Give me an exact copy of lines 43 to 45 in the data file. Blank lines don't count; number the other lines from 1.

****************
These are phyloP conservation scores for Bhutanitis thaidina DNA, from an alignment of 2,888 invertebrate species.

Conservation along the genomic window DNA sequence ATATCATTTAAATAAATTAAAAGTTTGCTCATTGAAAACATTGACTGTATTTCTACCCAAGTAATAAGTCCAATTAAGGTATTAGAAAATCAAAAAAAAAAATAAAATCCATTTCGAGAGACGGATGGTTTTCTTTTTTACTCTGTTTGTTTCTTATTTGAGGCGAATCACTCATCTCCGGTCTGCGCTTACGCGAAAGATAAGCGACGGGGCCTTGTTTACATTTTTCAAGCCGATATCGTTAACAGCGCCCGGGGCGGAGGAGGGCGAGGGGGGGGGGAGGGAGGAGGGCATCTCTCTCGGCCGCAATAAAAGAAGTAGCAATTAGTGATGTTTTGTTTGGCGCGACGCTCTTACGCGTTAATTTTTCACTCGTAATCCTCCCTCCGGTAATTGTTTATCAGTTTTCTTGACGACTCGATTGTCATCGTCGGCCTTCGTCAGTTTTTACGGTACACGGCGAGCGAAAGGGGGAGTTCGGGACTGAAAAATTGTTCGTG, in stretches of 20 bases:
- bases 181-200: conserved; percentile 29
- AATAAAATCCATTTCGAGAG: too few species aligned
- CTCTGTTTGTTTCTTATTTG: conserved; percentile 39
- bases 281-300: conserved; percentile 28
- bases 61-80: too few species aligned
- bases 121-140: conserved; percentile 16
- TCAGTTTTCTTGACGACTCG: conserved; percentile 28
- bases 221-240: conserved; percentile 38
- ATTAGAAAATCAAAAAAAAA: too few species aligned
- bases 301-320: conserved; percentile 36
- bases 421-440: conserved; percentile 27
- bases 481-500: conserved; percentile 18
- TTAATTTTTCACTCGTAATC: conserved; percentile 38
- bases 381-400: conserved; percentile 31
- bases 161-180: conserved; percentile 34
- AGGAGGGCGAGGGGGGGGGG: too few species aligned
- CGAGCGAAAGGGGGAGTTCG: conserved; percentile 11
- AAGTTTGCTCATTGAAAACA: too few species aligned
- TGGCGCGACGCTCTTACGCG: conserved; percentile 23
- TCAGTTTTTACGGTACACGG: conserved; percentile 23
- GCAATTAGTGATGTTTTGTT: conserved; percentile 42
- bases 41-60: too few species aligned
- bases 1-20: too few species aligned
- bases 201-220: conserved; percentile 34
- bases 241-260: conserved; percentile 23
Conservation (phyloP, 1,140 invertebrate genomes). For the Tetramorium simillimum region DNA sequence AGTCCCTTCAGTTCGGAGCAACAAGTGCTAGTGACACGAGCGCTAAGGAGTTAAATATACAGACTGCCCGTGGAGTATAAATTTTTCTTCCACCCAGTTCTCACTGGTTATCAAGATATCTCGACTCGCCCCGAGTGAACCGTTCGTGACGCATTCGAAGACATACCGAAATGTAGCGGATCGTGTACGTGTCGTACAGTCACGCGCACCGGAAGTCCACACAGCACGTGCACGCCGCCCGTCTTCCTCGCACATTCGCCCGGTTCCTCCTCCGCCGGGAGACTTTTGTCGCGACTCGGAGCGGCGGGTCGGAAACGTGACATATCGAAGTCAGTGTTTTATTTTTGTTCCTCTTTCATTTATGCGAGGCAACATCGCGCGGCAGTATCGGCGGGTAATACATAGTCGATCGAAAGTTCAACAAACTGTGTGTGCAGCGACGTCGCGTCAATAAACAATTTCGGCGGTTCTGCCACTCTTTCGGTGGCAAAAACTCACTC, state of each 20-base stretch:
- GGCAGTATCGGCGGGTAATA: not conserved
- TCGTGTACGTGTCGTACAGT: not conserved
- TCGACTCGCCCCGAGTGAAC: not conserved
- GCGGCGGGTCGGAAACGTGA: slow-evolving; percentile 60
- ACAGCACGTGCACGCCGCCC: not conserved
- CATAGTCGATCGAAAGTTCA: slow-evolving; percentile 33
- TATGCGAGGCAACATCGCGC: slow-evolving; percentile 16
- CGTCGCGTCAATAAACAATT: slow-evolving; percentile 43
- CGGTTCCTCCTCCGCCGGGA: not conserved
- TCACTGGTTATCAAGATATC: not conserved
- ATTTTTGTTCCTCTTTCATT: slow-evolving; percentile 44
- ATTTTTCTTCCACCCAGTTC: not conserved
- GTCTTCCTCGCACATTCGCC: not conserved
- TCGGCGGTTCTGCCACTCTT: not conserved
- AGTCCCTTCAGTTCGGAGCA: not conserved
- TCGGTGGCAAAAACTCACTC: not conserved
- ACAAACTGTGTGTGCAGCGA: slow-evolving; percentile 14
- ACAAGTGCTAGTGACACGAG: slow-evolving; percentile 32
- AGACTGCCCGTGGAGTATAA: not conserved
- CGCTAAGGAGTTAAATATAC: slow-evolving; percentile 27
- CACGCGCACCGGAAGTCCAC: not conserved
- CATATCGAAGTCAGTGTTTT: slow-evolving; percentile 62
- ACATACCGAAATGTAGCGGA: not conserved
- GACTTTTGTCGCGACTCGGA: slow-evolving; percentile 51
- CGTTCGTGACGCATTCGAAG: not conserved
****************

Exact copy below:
- AGTCCCTTCAGTTCGGAGCA: not conserved
- TCGGTGGCAAAAACTCACTC: not conserved
- ACAAACTGTGTGTGCAGCGA: slow-evolving; percentile 14